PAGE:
Paddling along the Eno River was a labor of love Monday for dozens of Durham residents yearning to breathe free.
“We’re going on a little adventure of discovery,” said Ashley Riggs, who was kayaking at West Point on the Eno with friend Beth Martin. “Labor Day is a free day with no work, so I figured we should take advantage of it.”
With the playoffs set to begin on Wednesday, the Durham Bulls lost twice on Sunday. But the turned a triple play and set a new single-season attendance record along the way.
Police charged a man with having counterfeit DVDs and CDs with intent to sell them.
Ronnie J. Porter, 40, of Durbin Place, was arrested Friday and charged with having 374 counterfeit music CDs and 377 fake movie DVDs that lacked the real artists’ manufacture label.
My idea of high technology, generally speaking, is a toaster. As everyone knows, it’s an inscrutably complex mechanism that requires pin-point adjustment and careful programming of that little dial on the bottom that determines how much you will burn the toast. Not to mention you also have to decide on and implement which is the correct side to use when you’re only toasting one slice.
The building at 711 Washington St. sits empty now, with exposed wood ceilings and garage doors from its days as an auto repair garage.
But Melissa Katrincic and her husband, Lee, have a vision for it: a gin and liqueur distillery.
Some 50 members of the Durham chapter of the NAACP, community leaders, ministers and Durham residents banded together Saturday and marched from N.C. Central University to McDougald Terrace in an effort to stop the violence in Durham.
The Durham school district will honor its current contract with Teach For America, but the national teacher training program’s future with Durham Public Schools is up in the air.
Authorities believe Anthony Stewart Jr. of Spurcewood Drive, was involved in an attempted armed robbery Aug. 15 on East Pilot Street. A 15-year-old male has also been charged in connection with this case. His name was not released because he is a juvenile.
Sitting in a fast-food restaurant eating chicken after using a back-to-school coupon, my son and I talked about Labor Day. There’s no school on Monday, I told him, because of the holiday. Labor Day is a holiday for people who work, I said. People who work hard deserve a holiday, I said.
There's no doubt about who will start under center for UNC gainst San Diego State this weekend..
Hillside runner went overseas and handled his business.
Dove season begins at this passage of summer.
The International League champs head into the playoffs with a win in the season finale.
It's LeVelle Moton Day in Raleigh.
On Sept. 5, 1882, the parade believed to be the first observance of a “Labor Day” in the United States was a rousing affair – despite starting late, with only a handful of marchers.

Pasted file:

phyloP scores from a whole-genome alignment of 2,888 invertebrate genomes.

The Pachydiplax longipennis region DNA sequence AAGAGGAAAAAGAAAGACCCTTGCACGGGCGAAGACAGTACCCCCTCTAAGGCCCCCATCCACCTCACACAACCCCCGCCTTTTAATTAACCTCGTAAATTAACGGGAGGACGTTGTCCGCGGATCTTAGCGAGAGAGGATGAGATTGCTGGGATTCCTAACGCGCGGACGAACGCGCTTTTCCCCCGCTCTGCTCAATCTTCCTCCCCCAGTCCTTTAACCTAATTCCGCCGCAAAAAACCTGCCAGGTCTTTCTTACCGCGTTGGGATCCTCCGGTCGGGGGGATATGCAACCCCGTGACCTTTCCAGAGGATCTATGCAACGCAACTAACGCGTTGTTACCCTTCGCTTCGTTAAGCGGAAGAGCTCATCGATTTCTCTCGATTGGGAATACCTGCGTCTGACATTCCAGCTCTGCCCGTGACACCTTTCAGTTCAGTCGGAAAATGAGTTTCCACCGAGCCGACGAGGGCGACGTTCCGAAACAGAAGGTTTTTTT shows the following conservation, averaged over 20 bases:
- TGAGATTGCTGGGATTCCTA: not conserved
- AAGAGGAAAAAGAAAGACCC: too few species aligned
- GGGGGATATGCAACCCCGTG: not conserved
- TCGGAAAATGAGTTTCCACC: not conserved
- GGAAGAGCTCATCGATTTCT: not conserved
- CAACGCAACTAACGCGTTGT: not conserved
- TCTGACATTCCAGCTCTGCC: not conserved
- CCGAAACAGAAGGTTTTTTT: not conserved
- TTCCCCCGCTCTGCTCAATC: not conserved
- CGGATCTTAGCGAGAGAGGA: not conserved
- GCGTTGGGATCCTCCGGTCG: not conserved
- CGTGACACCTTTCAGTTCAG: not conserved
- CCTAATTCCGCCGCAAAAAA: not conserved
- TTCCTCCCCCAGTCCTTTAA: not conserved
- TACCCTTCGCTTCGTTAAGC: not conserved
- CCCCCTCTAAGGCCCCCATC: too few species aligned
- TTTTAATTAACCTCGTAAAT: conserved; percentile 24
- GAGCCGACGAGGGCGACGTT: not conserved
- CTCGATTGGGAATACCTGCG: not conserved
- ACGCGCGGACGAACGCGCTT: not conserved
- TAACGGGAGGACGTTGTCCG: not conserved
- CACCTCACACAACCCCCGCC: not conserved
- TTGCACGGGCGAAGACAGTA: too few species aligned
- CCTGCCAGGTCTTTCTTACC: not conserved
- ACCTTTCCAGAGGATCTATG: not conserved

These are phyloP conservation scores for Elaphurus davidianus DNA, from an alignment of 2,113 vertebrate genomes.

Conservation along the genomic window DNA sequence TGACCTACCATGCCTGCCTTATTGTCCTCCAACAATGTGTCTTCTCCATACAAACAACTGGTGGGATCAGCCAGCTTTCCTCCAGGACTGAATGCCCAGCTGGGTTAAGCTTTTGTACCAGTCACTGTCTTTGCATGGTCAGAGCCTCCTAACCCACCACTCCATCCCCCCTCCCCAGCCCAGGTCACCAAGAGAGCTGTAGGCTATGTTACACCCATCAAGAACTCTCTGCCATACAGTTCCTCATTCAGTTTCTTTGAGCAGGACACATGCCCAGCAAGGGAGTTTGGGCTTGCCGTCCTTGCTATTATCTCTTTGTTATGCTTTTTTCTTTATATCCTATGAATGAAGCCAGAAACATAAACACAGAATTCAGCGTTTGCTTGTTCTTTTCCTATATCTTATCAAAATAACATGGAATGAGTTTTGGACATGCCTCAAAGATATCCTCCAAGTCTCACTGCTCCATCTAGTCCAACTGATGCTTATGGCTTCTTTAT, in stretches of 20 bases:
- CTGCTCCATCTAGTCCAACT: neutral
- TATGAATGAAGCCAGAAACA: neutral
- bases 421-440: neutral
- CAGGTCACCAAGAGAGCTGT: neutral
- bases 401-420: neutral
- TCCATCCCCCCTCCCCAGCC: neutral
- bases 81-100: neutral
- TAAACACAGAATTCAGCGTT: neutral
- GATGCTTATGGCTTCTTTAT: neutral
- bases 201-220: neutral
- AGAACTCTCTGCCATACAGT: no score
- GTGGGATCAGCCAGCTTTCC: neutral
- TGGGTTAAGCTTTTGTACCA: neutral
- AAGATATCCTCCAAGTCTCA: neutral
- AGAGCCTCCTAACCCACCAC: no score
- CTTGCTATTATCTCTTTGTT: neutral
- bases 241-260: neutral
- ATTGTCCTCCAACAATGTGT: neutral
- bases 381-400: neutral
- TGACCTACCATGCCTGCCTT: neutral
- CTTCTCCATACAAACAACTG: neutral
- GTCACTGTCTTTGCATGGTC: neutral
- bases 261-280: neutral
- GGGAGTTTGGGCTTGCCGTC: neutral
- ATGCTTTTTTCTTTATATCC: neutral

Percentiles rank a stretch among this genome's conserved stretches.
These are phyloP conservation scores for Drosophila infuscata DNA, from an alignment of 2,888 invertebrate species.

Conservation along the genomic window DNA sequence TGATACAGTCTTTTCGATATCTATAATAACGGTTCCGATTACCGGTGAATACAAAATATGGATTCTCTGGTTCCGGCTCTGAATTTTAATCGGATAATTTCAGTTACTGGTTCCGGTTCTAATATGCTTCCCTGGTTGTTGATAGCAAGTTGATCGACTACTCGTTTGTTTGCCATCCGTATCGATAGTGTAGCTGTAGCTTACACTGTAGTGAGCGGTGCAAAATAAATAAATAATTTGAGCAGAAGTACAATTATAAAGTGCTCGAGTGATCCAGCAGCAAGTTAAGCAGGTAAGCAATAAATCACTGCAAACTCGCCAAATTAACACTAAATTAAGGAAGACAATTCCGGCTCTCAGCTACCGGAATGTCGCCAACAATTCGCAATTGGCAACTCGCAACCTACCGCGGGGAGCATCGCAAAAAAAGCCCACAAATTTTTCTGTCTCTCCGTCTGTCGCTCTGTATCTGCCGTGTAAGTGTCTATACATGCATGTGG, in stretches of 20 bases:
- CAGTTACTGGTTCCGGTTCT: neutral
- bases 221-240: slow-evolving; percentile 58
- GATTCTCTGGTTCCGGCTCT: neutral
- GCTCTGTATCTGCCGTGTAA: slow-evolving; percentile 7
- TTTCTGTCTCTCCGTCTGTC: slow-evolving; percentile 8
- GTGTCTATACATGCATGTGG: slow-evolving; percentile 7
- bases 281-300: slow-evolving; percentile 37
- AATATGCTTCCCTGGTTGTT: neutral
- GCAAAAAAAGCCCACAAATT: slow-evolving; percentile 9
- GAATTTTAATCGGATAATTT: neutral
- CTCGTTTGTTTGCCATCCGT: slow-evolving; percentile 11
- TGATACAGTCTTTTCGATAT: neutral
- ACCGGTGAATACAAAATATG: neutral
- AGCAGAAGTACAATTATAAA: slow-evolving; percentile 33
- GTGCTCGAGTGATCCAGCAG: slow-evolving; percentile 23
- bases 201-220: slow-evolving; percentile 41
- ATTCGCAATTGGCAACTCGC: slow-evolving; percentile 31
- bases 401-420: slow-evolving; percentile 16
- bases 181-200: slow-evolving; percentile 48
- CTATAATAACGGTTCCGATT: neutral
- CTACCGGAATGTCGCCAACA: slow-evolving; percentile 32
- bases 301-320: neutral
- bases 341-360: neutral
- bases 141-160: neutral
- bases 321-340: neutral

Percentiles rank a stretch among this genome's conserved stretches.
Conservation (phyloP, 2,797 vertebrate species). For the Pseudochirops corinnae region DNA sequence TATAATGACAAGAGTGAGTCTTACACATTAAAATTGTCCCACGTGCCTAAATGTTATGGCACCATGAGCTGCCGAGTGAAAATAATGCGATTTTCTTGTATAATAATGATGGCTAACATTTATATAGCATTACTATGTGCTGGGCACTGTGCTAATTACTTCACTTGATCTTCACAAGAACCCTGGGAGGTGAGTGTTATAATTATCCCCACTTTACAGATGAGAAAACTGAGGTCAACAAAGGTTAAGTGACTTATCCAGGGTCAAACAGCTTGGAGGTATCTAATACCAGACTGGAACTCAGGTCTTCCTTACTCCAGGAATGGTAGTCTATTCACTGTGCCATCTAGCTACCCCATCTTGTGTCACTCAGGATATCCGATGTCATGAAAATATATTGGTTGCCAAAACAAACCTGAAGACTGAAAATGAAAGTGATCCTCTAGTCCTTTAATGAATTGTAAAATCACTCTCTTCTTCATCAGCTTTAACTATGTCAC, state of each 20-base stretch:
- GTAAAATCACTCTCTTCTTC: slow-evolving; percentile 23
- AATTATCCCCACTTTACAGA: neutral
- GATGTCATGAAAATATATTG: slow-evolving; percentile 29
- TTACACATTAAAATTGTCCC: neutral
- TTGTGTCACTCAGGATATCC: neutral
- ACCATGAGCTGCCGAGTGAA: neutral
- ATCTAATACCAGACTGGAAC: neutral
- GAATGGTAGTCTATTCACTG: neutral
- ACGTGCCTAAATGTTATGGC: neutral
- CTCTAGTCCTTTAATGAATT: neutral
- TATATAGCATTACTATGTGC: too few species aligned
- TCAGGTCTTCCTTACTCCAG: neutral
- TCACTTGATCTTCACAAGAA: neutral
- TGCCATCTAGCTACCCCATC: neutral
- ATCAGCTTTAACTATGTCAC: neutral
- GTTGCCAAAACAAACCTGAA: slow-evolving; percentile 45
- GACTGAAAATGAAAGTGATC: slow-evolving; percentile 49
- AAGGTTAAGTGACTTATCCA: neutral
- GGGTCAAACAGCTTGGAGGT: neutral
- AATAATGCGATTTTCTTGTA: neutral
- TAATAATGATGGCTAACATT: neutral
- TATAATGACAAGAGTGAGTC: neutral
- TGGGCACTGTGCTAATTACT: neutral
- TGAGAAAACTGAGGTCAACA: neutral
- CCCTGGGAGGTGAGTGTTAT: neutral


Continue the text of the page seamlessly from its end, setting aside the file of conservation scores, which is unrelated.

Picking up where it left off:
By the Manhattan parade’s end, it had swelled to more than 10,000 men and women.
To take the measure of this uncommonly interesting public man, begin with two related facts about him. Paul Ryan has at least 67 cousins in his Wisconsin hometown of Janesville, where there are six Ryan households within eight blocks of his home. And in his new book, "The Way Forward: Renewing the American Idea," he says something few politicians say, which is why so many are neither trusted nor respected. Ryan says he was wrong.
Jamil Kadoura started with a dream in 1992, opening a small restaurant in downtown Chapel Hill.
“I used to fry the falafel outside the door and bring it in at lunchtime,” he said, explaining that he didn’t have the space to do it inside the restaurant.
Since Weatherby Healthcare opened in North Carolina in 2001, it has grown by nearly 4,000 percent.
When Durham resident James Wilson’s lawn mower failed several weeks ago, he said he wanted to find a lawn service without flipping through the phonebook.
He had a half-acre of grass to cut, which had grown to around 8 inches tall.
But, he discovered he could solve his problem with a smartphone app.
Honeygirl Meadery, which will produce varieties of mead, a honey-based alcoholic beverage, is set to open on Oct. 24 at 105 Hood St.
The fall season is the busiest time of the year; school begins, the leaves turn and art in all its forms competes for our attention. This year is no exception. The next months will see art exhibitions of the giants from the golden age Dutch and Flemish artists of the 17th century to those of the 20th. And while modern painting was moving off the walls and out of the frame, a mechanical object called the camera was changing everything we thought we knew about the visible world and we’ll see what that looks like.
Offerings from a brand-new, Durham-based dance organization; two women – one from the Triangle, the other from India -- who are trailblazers in their dance forms; performers from Rio de Janiero; work by a Haitian-born, Durham resident; and a new, autobiographical dance by a Duke professor/dance scholar/performer liven up the dance scene this fall.
John Hodgman became a household face, if not yet a name, when Apple commercials ran for years with him playing the nerdy PC. For the record, he’s actually a Mac man.
During its 2014-2015 season, Carolina Performing Arts will partner with the Institute of Arts and Humanities’ campuswide World War I Centenary Project, and will present a three-performance program in its inaugural Curatorial Fellowship through the Arts@TheCore program. The season also will include a number of free and public events.